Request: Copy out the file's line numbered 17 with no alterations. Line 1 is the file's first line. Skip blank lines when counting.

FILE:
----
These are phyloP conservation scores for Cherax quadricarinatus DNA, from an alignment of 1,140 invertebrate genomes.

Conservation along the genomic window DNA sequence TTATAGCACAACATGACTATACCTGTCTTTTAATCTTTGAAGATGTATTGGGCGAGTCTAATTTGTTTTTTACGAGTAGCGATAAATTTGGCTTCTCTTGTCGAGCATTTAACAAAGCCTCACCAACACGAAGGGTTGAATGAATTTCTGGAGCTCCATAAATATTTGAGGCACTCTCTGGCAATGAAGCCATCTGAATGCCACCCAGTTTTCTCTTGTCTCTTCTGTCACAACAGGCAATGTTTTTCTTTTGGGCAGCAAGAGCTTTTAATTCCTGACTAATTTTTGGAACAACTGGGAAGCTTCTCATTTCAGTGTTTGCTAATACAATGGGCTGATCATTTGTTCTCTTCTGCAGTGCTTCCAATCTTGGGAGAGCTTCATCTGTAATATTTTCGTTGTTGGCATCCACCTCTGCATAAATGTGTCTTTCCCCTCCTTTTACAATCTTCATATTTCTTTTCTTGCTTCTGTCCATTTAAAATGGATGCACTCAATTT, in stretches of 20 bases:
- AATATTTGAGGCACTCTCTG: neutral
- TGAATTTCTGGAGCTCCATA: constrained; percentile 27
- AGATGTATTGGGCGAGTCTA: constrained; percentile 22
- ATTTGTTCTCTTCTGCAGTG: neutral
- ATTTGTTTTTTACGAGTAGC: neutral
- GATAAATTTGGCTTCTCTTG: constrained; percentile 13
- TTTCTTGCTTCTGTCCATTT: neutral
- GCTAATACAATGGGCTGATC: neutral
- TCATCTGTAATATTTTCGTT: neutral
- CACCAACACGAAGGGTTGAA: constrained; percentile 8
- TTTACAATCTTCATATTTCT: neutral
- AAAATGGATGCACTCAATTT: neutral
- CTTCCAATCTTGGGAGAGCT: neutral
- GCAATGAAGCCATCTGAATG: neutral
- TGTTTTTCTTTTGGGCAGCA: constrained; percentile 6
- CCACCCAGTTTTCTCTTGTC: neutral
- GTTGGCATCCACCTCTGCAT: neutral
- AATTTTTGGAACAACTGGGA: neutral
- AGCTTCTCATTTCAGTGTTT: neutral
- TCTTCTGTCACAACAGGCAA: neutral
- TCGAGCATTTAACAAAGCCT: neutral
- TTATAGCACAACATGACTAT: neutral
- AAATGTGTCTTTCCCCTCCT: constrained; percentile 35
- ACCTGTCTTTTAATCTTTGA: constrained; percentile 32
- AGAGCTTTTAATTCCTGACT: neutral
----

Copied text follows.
- TGTTTTTCTTTTGGGCAGCA: constrained; percentile 6